The Union of India often acts like an echo chamber. The conflict in Kashmir over autonomy seems to have stirred Assam to reiterate its own campaign for autonomy. This also links up with the three states reorganization bills recently making it past the Lok Sabha, to bring up the larger issue of the nature of Indian federalism. The chief ministers of Assam and Jammu and Kashmir have been united on this particular forum for a while now. It is significant that the former, Mr Prafulla Kumar Mahanta, has invoked the Sarkaria commission report on Centre-state relations — submitted more than a decade ago in 1987 — to lay out the “terms of reference” of the current Assamese committee on autonomy.

The Sarkaria report, although bringing about a constitutional revolution passing into law in all Indian states, is most often ignored when it comes to the actualities of Centre-state relations. The principal thrust of these changes was — and will remain in this latest revival of urgency — the devolution of power from Centre to states. This translates into a series of decentralizing moves at the political, administrative, fiscal and cultural levels, that would ideally broaden the base of India’s democratic polity. This has often prompted reorganization of the allocation of prerogatives in the concurrent and state lists. In the hill, and particularly tribal, states the formation of the autonomous councils was another step towards such a goal. Both instances point to the emphasis on the strengthening of local government in such a strategy of devolution. Decentralization does not apply only to the Centre-state relationship, but to governance within the state as well. The systematic empowerment of local self-governing bodies, through a fiscal federalism restructuring revenue distribution between Centre and state will have to remain at the core of what Mr Mahanto has called the “all round economic development” of an impoverished state like Assam. Insurgency and the ongoing immigration problem have left little scope for development in the region. In a state where linguistic and ethnic politics renders the notion of autonomy even more problematic, focusing on the fiscal and administrative aspects of self-determination would perhaps avoid the more disruptive forms that a struggle for autonomy might take.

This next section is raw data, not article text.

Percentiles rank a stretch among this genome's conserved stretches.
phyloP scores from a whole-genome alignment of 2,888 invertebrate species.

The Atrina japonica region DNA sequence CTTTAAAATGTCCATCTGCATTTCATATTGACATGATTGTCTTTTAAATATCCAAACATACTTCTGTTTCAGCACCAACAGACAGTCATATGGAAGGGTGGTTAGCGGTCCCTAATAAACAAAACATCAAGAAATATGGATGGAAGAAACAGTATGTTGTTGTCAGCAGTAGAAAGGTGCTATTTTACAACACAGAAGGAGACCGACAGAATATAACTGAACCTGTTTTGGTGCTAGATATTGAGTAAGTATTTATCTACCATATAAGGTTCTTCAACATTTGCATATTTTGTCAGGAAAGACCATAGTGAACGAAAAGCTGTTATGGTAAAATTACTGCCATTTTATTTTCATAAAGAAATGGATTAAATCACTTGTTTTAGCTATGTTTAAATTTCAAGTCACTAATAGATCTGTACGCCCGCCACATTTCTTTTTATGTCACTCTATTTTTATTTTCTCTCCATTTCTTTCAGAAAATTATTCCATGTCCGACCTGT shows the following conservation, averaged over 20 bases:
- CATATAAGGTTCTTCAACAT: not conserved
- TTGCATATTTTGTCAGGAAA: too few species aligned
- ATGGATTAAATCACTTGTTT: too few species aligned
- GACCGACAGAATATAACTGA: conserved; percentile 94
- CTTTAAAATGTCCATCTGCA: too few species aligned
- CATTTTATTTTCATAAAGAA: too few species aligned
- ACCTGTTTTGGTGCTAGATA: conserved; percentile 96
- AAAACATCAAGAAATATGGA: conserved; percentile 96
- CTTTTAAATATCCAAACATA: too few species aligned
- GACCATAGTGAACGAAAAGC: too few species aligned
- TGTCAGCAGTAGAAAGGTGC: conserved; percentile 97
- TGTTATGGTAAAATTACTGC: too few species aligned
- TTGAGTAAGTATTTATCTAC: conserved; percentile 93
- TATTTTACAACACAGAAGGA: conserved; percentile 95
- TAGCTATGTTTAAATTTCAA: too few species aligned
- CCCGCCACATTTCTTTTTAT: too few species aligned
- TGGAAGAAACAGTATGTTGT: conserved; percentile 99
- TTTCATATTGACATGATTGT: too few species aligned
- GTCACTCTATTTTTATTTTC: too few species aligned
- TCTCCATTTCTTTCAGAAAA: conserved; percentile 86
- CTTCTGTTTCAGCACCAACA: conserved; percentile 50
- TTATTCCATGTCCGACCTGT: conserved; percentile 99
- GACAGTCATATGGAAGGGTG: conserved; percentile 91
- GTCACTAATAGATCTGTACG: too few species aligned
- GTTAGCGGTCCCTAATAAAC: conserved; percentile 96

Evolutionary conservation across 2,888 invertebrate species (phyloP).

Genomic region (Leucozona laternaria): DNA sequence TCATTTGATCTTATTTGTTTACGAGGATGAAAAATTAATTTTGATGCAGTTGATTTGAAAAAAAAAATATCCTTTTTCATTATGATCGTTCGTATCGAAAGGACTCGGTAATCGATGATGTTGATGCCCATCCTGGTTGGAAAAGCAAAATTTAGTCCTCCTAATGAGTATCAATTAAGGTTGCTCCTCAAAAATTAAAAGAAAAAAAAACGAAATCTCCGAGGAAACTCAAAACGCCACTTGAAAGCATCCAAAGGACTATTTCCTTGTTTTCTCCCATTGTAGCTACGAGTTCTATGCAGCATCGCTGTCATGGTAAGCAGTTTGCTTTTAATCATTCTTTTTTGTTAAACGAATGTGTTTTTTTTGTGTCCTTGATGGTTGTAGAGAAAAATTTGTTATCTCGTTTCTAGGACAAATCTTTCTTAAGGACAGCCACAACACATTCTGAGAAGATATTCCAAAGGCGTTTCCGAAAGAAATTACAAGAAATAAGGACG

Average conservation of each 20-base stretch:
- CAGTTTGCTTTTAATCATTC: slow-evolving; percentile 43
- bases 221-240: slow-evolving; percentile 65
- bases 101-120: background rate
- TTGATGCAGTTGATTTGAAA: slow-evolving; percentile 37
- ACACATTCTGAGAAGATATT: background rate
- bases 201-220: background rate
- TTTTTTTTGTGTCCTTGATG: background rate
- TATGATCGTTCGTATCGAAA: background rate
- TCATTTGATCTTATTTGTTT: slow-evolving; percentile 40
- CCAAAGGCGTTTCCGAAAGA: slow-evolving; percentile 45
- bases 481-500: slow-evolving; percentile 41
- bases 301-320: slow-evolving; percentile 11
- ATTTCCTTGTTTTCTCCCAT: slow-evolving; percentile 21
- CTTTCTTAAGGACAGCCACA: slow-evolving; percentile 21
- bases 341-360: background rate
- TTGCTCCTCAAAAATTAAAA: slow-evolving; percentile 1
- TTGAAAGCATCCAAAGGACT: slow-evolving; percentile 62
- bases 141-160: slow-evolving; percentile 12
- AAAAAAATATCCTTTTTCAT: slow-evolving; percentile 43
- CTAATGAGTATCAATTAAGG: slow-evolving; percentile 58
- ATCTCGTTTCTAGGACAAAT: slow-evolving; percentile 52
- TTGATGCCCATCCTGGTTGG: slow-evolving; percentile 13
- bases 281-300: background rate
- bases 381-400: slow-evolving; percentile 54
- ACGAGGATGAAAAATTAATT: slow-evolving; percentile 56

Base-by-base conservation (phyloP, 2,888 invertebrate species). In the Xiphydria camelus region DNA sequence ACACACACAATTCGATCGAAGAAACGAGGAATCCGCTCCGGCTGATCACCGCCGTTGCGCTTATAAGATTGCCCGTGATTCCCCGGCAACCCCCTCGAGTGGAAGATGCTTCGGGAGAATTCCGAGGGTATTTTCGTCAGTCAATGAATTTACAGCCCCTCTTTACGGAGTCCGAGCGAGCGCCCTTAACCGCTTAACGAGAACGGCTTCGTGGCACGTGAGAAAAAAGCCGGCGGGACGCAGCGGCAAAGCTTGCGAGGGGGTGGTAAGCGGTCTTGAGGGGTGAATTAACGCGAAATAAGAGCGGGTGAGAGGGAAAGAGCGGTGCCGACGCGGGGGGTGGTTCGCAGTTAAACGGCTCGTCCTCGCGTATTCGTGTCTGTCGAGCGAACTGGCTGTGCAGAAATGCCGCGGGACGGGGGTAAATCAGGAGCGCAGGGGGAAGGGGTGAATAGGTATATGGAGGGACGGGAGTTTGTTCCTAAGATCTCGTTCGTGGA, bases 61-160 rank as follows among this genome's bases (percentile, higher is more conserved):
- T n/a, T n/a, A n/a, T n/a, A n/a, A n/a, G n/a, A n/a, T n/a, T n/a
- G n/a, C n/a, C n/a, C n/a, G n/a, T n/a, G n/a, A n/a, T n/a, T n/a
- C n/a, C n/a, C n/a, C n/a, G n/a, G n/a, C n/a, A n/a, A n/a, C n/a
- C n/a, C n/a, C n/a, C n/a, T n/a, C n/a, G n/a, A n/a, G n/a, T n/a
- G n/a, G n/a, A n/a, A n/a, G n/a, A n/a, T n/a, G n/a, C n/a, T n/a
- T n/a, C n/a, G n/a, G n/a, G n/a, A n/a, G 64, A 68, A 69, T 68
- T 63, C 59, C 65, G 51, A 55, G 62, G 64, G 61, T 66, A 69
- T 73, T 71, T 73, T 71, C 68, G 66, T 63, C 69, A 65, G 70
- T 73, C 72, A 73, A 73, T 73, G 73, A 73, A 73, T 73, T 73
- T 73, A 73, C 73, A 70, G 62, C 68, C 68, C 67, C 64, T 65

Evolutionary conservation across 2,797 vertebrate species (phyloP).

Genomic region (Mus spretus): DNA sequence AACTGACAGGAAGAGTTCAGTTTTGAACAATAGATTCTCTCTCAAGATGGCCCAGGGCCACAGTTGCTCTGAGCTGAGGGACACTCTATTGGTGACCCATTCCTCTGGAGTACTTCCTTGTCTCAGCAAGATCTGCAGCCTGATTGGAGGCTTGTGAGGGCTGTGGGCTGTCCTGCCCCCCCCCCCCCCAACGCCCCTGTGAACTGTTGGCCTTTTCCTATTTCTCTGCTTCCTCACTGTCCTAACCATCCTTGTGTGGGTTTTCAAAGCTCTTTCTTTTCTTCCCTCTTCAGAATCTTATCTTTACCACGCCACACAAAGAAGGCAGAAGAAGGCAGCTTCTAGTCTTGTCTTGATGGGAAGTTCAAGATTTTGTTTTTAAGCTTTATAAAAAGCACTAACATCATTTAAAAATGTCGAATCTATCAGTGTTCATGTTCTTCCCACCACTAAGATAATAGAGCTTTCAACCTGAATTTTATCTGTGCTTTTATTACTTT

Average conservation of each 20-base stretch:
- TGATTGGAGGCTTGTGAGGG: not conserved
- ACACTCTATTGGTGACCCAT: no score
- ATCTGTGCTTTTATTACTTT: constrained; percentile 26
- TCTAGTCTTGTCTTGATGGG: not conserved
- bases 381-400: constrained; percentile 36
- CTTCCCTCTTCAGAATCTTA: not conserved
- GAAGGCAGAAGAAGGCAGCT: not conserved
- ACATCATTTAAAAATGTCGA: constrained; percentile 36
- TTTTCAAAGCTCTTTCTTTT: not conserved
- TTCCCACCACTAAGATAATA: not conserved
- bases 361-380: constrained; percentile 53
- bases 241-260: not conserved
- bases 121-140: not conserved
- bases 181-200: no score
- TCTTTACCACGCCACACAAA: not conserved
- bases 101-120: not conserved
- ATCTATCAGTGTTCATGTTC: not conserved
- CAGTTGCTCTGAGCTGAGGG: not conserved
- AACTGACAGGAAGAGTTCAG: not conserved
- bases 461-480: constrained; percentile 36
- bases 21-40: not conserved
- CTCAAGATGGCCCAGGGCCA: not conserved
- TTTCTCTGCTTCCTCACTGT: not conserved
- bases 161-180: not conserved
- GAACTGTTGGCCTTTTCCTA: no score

Is the Kashmir problem, already a bloody mess, fated to turn, to muse on a modern thinker’s words, into “a game with floating, arbitrary, rules, a jeu de catastrophe”? Judging from the abrupt decision to call off its unilaterally announced three-month ceasefire even before it had come fully into force, the Hizbul Mujahedin has put the very future of peace in the subcontinent at risk in a bid to get into a position where it calls all the shots.

The prime minister, Atal Behari Vajpayee, went as far as he could go in creating a climate congenial for substantial negotiations. He even conceded the Kashmiri militant organization’s demand that the talks could go beyond the limits set by the Constitution. But it is one thing for his government to promise concessions which are strictly outside its powers. It is a different matter altogether to give them the sanction of law.

The Hizbul leaders are not so dumb as not to know that decisions on issues which lie beyond the confines of the Indian Constitution require approval of the requisite amendment by a two-thirds majority in Parliament and thus a wider national consensus on the future of Jammu and Kashmir which is not in sight today. Has not the Bill Clinton administration been committed to the comprehensive test ban treaty for many years and yet miserably failed to persuade the congress to endorse its decision?